Sunday, January 31, 2010

Sunday Sunday

Well I was going to push the menu back. Husband is sick in bed, but just wants to lay there and be alone. So in between taking him chicken noodle soup (which I am still surprised he can keep down food... sympathy illness? Cuz I couldn't keep anything down), I have been cooking since 11am. Pure bliss. My daughter who has peaked and interest in all this, but I was told I could not post her picture until she looked "hot", has chosen to spend the day in the kitchen with me. It has been fun, with the exception of one meltdown (I am not used to sharing my kitchen), where she kept asking me how to spell the things I am making. Ok, this is the whole point! I HATE it when I am asked what is for dinner. But oh well. I apologized for turning into a demon and we moved forward.

1st started with Creme Brulee because as we all know it needs to set for 2 hours. I am doing it the FRENCH way though making the extra thick creme aglaise ... chilling it, then topping it off with a caramel powdered praline that I made by browning the sugar, baking some almonds, mixing, pouring to cool.. then once cooled put it in the blender to make the scrumptious topping. It is chilling right now.

Next I moved on to working on the Gnocchi. ugh. This took two times. You start off by making Pate a choux... which you then mix into the already made mashed potatoes... then you add egg and flour. Well I didn't add enough egg and flour. Too much mashed potatoes. It turned into yucky mush. So take two. This time it worked. Perfect Gnocchi. I am however making Gnocchi Mornay So... I am letting the Gnocchi dry out on the counter while making the chicken. While the Chicken is cooking I am going to work on the cheese sauce for the Gnocchi which will go into the oven the last 10 minutes. Here is a pic of them "drying" on the towel before they go into the cheese sauce.

The chicken. That F***** did not have the giblets in the bum. So I had to improvise. I used some bacon instead. My daughter helped mincing the green onions which made her eyes water severely. She has been a sweetie working on dishes. Which she then said "I now know why you said I could help." Which isnt' true, but if you want to help, you help right? The stuffing has butter cream cheese, bacon, herbs, bread crumbs (which yes, are homemade thank you very much... baked the bread yesterday and blended the crumbs today). I have opted to use my bag cooking method because I am sorry, basting every 8 minutes sucks. I have better things to cook...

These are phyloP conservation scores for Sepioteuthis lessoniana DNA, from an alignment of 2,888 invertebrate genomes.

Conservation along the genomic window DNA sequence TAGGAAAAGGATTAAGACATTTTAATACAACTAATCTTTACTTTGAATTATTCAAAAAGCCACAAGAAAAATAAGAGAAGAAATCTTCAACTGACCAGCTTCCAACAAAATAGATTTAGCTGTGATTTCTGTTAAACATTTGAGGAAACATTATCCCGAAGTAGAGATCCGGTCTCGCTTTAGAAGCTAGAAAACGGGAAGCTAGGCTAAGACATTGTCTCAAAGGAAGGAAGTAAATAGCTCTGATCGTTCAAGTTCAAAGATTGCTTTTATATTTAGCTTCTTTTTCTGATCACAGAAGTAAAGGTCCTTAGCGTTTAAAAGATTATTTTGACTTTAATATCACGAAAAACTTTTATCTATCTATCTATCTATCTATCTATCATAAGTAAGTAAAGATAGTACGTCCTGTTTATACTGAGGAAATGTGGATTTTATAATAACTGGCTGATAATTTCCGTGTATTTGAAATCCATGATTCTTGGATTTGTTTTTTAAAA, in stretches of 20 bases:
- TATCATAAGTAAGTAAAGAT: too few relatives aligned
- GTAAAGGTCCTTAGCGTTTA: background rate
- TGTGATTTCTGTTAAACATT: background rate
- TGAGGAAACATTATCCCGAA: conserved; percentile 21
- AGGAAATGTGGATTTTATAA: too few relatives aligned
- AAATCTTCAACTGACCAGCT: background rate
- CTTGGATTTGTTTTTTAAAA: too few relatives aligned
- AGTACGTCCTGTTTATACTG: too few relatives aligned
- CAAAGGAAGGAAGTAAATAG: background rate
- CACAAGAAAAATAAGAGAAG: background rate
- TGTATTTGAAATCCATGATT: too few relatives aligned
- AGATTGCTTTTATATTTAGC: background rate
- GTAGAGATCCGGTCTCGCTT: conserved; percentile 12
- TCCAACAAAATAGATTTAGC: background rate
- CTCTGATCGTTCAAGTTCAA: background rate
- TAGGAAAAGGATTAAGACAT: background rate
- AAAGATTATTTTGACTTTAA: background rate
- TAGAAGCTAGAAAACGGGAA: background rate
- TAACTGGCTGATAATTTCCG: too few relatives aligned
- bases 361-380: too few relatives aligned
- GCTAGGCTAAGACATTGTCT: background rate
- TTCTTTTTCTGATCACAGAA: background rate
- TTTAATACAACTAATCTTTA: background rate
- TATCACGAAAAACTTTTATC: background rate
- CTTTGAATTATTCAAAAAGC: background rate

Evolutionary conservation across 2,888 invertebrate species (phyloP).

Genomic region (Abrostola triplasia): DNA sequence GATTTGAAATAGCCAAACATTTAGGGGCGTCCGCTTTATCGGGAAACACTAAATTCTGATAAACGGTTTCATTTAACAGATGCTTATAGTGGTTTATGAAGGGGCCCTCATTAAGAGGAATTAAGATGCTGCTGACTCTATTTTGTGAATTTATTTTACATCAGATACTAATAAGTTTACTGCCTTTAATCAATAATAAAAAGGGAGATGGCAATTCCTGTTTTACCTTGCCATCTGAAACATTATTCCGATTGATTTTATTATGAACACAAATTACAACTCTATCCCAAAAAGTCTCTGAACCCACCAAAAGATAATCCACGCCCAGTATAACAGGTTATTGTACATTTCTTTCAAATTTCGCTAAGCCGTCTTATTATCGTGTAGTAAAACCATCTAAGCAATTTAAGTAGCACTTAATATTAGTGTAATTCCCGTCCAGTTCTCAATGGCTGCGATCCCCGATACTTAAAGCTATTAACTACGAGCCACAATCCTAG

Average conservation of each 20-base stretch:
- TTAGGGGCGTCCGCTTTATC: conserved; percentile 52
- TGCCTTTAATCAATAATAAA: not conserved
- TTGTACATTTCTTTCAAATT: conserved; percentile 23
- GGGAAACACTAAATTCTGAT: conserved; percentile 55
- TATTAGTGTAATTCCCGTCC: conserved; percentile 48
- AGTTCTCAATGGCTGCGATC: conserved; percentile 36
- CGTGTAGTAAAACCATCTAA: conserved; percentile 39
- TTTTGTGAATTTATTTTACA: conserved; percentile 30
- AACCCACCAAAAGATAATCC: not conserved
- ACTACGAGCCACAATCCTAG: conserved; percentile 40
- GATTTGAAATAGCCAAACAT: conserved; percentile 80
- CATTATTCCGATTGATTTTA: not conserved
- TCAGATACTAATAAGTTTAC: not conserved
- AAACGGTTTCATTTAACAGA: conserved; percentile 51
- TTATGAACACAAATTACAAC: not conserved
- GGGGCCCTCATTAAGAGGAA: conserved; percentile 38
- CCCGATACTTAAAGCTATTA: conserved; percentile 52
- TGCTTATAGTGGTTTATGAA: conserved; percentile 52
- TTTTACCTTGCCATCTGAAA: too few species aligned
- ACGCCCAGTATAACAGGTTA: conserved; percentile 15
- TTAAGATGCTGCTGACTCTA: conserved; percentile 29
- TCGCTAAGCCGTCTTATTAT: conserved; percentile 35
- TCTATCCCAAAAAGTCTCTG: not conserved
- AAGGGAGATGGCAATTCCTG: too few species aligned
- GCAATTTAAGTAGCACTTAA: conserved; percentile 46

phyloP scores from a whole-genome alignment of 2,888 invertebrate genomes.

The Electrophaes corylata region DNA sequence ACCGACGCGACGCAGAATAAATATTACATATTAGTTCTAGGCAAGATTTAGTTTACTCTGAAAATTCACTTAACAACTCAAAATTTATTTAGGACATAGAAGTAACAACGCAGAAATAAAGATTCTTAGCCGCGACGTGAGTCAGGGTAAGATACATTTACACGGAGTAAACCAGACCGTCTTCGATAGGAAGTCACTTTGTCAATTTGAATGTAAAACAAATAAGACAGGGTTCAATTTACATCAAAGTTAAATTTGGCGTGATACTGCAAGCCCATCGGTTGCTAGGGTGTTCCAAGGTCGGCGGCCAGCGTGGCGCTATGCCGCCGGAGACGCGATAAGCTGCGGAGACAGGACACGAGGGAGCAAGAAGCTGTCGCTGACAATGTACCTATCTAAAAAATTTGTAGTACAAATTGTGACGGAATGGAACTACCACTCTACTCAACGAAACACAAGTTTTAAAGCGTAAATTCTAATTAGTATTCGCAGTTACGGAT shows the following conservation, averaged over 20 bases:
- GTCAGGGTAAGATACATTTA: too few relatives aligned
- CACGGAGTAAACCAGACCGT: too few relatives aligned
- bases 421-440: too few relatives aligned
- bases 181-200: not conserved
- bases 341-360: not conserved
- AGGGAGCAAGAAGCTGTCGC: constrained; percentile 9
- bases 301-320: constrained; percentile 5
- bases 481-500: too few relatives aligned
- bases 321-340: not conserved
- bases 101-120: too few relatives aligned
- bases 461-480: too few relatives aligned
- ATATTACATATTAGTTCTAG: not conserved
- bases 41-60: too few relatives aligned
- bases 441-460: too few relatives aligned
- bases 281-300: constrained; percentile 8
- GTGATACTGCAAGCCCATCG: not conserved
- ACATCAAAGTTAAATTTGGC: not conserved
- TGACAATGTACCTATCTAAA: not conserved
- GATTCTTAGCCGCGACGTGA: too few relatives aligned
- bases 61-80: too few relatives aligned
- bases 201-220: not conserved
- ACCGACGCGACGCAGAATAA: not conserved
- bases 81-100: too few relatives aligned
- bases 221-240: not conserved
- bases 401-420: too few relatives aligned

The bacon I substituted for the liver was scrumptious. The herb stuffing was rocking. Everything about this meal... oh my. Did I mention I was in the kitchen for 5 hours today and loved all but 5 minutes of it? I contributed to the 5 minute meltdown.

Here are the final fixings:

The beans rocked. I topped them off with butter and lime juice. The creme brulee was to DIE for and the chicken... well just look at it. I served it with a Penner Ash Seven Springs 05 Pinot Noir. Poor hubby is missing out on that one.

Tomorrow: LEFTOVERS!
I can eat the cheesey gnocchi every day forever. yum!

Tomorrow... back to work at Pure Country Pet Boutique designing dog clothes. yay me! I will miss cooking for the day. It brings me happiness.

Here is the recipe for the chicken: Poulet Rôti à la Normande


3 lb. roasting chicken

1/4 tsp. salt

1 tbsp. butter

Herb and Giblet Stuffing:

1 chicken gizzard, peeled and minced

1 tbsp. butter

1/8 tsp. oil

1 chicken heart, chopped

1 to 4 chicken livers, chopped

1 tbsp. minced shallots or green onions

2/3 cup coarse breadcrumbs

4 tbsp. cream cheese

2 tbsp. softened butter

3 tbsp. minced parsely

1/8 tsp. tarragon or thyme

1/8 tsp. salt

1 pinch pepper


1 cup whipping cream

1/4 tsp. salt


3 tbsp. strong brown chicken stock or

3 tbsp. canned beef bouillon

3 to 4 tbsp. whipping cream

Salt and pepper

Drops of lemon juice


First, prepare the stuffing. Saute the gizzard in hot butter and oil for 2 minutes. Then stir in the heart, liver and shallots or onions. Saute for 2 minutes more, or until the liver has stiffened but is still rosy inside. Scrape into a mixing bowl.

Blend in the rest of the ingredients and taste carefully for seasoning. Let stuffing cool.

Sprinkly salt inside the chicken, and loosely fill with the stuffing. Sew or skewer the vent. Truss and dry the chicken, and rub its skin with butter.

Roast the chicken in a preheated 350°F oven for 1 hour 10 minutes to 1 hour 20 minutes. After roasting 1 hour, remove all but 1 spoonful of fat from the pan. Baste chicken with 2 to 3 tbsp. whipping cream every 3 to 4 minutes until the chicken is done. The cream will probably look curdled in the pan, but this will be corrected later.

Remove the chicken to a hot platter and sprinkle with salt.

Add the stock or bouillon to the cream in the roasting pan and boil rapidly for 2 to 3 minutes, scraping up coagulated chicken roasting juices.

Just before serving, remove from heat and stir in additional cream by spoonfuls to smooth out the sauce. Correct seasoning, and add drops of lemon juice to taste.

Spoon a bit of sauce over the chicken and send the rest to the table in a warmed sauceboat.

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